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SSJID & Manteca: A history of prosperity
South San Joaquin Irrigation District Board Chairman John Holbrook, left, accepts a life membership plaque on behalf of SSJID from Manteca Museum Executive Director Evelyn Prouty as SSJID’s Troylene Saylor looks on. - photo by DENNIS WYATT
Evelyn Prouty makes sure that people understand if it wasn’t for the South San Joaquin Irrigation District and its economic stewardship, Manteca as it is known today wouldn’t exist.

Prouty is executive director of the Manteca Historical Society that operates the Manteca Museum. On Tuesday, she presented the SSJID board with a lifetime membership in exchange for a one-time investment of $5,000.

“We make it clear to museum visitors that Manteca wouldn’t be here if it wasn’t for the SSJID bringing irrigation water,” Prouty said.

The formation of the SSJID some 102 years ago did more than just bring needed water to convert 70,000 acres into productive farmland.

It literally gave life to Manteca as well as the cities of Escalon and Ripon. At the dawn of the 20th century Manteca had several lots divided but only three or four homes. That all changed after May 11, 1909 when voters by a 396 to 67 margin embraced the formation of the SSJID as well as a $1,875,000 bond issue.

The site selected for the first dam was 2.5 miles above Knights Ferry on the Stanislaus. The 400-foot high Goodwin Dam was completed in December 1912.

Virtually overnight, Manteca turned into a boomtown. Lots were selling for between $300 and $1,000 apiece – more than quadruple the value of prior years. By the time SSJID released its first water, the South County had grown from 3,000 to 15,000 residents as people from throughout the state and the West came to buy irrigated land to farm.

The dedication of Goodwin Dam on April 6, 1913 included Gov. Hiram Johnson opening the head gate before a crowd of 4,000.

The dam completion was followed by the construction of 300 miles of ditches, flumes, and tunnels to bring the water to Manteca, Ripon, and Escalon.

The initial year there were 14,195 acres irrigated with the top three crops alfalfa (7,889 acres), vines (3,189 acres), and corn (1,154 acres).

By the second year 24,210 acres were under irrigation with the top three corps alfalfa (11,549 acres), orchards, (3,100 acres) and vines (2,495 acres).

The impact of the SSJID on farming and the South County’ prosperity can’t be overstated. In 1909 with dry land farming there were 15,539 acres in farm production. Delivering water to every 40 acres increased farm production to 51,095 acres.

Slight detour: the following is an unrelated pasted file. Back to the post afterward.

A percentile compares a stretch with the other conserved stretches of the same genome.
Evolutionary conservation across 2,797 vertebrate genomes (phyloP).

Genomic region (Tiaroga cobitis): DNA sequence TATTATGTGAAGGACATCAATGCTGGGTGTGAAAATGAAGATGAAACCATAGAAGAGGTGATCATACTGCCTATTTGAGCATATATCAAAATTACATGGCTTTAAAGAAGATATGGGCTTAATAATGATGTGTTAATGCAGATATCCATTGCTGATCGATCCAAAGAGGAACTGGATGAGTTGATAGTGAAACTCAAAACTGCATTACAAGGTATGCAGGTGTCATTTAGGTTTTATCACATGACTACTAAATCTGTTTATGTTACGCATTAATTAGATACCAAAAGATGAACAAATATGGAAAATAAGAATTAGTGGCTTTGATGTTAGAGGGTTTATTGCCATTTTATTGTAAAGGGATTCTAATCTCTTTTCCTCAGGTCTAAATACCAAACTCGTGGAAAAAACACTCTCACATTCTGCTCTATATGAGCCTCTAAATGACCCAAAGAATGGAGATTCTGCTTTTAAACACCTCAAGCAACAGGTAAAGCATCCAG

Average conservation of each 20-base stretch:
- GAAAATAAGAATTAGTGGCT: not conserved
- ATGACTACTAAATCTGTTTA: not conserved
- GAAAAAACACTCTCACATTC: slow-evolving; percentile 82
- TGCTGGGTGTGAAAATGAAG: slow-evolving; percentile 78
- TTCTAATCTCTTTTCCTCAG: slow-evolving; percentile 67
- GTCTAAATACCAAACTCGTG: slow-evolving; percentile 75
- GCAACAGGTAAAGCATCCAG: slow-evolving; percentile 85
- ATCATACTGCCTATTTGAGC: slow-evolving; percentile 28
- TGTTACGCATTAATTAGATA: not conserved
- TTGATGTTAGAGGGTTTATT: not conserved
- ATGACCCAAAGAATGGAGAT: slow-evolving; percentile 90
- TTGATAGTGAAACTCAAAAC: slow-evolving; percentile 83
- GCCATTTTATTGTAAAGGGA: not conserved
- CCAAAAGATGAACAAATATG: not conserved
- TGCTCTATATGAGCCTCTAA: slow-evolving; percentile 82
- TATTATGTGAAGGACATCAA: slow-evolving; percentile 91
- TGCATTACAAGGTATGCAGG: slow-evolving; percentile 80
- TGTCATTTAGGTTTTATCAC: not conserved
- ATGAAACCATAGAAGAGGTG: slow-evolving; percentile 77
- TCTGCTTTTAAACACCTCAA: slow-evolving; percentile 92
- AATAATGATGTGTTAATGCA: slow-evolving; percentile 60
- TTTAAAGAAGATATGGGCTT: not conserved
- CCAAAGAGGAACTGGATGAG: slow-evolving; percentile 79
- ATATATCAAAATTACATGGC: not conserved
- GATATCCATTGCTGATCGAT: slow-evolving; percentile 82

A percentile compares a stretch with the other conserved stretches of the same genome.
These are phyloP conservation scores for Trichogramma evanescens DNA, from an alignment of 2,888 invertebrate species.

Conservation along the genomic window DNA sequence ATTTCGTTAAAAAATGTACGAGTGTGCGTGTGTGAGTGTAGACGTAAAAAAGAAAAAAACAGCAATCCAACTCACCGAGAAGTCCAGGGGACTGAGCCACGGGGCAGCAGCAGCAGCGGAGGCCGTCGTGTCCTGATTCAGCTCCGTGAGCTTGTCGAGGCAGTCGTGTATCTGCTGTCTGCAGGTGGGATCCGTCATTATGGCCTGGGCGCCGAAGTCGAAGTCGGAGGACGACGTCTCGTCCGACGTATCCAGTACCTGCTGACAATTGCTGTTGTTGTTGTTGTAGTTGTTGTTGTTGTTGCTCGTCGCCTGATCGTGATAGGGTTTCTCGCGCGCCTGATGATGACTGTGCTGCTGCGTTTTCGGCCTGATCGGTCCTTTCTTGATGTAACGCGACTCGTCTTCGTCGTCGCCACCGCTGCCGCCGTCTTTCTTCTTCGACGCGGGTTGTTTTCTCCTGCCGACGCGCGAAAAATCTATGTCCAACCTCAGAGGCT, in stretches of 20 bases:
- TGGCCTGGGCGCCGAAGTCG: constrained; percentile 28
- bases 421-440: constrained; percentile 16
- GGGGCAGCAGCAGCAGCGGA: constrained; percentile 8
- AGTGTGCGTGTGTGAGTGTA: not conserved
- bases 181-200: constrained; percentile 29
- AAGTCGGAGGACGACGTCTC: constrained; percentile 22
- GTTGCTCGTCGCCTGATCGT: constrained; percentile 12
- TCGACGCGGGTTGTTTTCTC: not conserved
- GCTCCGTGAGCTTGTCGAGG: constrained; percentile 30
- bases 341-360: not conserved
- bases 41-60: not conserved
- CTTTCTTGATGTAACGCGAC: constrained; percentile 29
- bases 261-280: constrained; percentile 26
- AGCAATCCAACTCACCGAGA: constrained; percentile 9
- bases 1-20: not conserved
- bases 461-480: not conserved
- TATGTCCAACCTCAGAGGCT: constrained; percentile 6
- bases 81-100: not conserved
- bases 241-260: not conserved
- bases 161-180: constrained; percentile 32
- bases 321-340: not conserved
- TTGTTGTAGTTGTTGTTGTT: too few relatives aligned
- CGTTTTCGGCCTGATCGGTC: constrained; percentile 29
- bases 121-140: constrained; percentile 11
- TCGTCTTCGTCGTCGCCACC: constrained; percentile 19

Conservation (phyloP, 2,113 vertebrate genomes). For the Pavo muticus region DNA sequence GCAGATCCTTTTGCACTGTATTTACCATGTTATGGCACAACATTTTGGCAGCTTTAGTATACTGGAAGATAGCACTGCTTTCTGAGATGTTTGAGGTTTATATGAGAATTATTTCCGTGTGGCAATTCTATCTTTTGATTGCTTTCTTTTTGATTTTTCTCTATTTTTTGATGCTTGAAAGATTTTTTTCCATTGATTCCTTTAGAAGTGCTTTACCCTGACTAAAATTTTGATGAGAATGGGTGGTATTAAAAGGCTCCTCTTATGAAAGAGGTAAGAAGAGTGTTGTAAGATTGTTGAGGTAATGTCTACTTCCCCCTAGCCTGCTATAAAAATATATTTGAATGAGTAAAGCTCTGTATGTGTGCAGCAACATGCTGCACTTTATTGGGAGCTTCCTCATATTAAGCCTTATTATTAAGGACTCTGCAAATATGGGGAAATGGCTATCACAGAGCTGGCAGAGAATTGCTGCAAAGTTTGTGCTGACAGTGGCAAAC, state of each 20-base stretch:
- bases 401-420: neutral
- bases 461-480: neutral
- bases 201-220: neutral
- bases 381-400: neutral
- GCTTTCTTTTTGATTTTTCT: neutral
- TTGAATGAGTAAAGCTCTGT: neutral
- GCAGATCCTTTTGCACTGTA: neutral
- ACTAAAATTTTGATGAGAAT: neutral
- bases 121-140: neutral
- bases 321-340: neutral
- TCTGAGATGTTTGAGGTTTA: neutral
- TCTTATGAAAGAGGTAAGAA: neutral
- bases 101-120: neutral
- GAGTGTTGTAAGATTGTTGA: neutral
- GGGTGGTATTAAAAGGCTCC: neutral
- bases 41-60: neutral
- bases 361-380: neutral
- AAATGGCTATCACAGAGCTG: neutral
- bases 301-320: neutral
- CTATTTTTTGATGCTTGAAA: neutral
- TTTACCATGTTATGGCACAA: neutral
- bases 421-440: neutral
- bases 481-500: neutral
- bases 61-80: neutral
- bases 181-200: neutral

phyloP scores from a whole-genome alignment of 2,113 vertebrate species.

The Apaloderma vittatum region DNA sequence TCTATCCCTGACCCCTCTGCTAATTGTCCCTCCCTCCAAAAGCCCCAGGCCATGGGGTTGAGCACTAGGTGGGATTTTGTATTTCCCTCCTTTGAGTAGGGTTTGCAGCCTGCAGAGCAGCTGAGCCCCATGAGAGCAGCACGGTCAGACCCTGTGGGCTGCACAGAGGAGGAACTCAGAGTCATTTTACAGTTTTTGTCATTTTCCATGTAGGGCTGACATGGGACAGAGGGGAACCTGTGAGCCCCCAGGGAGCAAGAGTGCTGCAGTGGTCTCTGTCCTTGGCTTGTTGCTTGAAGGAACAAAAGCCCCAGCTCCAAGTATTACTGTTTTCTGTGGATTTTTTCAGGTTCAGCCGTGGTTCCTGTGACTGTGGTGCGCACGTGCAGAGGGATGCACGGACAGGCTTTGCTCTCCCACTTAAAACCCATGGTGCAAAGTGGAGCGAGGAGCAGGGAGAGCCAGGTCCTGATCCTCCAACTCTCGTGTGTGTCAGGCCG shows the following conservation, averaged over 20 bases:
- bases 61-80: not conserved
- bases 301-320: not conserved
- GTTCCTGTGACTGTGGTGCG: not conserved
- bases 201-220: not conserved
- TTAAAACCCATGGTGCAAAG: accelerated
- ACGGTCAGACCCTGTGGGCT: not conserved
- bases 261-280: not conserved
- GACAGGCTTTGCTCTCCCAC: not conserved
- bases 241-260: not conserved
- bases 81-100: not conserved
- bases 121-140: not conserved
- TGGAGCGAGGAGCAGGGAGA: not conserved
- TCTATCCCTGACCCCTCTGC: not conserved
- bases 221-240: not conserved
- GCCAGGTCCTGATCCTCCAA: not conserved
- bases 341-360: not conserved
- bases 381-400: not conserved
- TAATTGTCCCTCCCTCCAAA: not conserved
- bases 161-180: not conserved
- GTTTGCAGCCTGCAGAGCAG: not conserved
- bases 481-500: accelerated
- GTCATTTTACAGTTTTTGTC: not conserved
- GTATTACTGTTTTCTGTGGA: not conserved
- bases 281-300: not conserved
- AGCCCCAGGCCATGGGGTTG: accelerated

The next step was building a storage reservoir for in-district storage. Walter J. Woodward chose the site in 1916. Woodward Reservoir added 36,000 acre feet of storage.

The SSJID leaders wanted to build one more dam as protection against flooding as well as a hedge against drought. The proposal was rejected. Then the drought of 1924 struck.

Voters approved bonds the second time around for the Melones Dam. Melones Dam was dedicated on Nov. 11, 1926 and added $700,000 in annual agricultural production after the first year it was completed.

Melones Dam was credited with saving farmers in the SSJID several times over the next 20 years when drought periods devastated farm production in other parts of California.

In the late 1930s, SSJID directors – in conjunction with Oakdale Irrigation District – made plans for three dams – Donnels, Beardsley, and Tulloch – along with three power houses and  a seven-mile tunnel carved through solid rock.

Nothing happened until after World War II when the Tri-Dam Project actually started taking shape. Financing for the $52 million project was secured when Pacific Gas & Electric signed a contract with the two districts to buy electricity from the three dams through 2005.

The Tri-Dam Project gave the district three times the amount of water the original dams supplied and added 120 megawatts of power production.

The project was dedicated on June 15, 1957 at Beardsley Dam. It was hailed as a remarkable project since it was completely financed by the SSJID and OID without any aid from either the state or federal governments.

At the time it was completed, it was the largest irrigation project ever undertaken by a local district in the western United States.

The Bureau of Reclamation built the 2.4 million acre-foot capacity New Melones Reservoir at the site of the original Melones Reservoir. Part of the agreement for the two districts giving up the dam site was to assure them of a set amount of water – 280,000 acre feet in a typical year – based on their historic superior water rights on the Stanislaus River.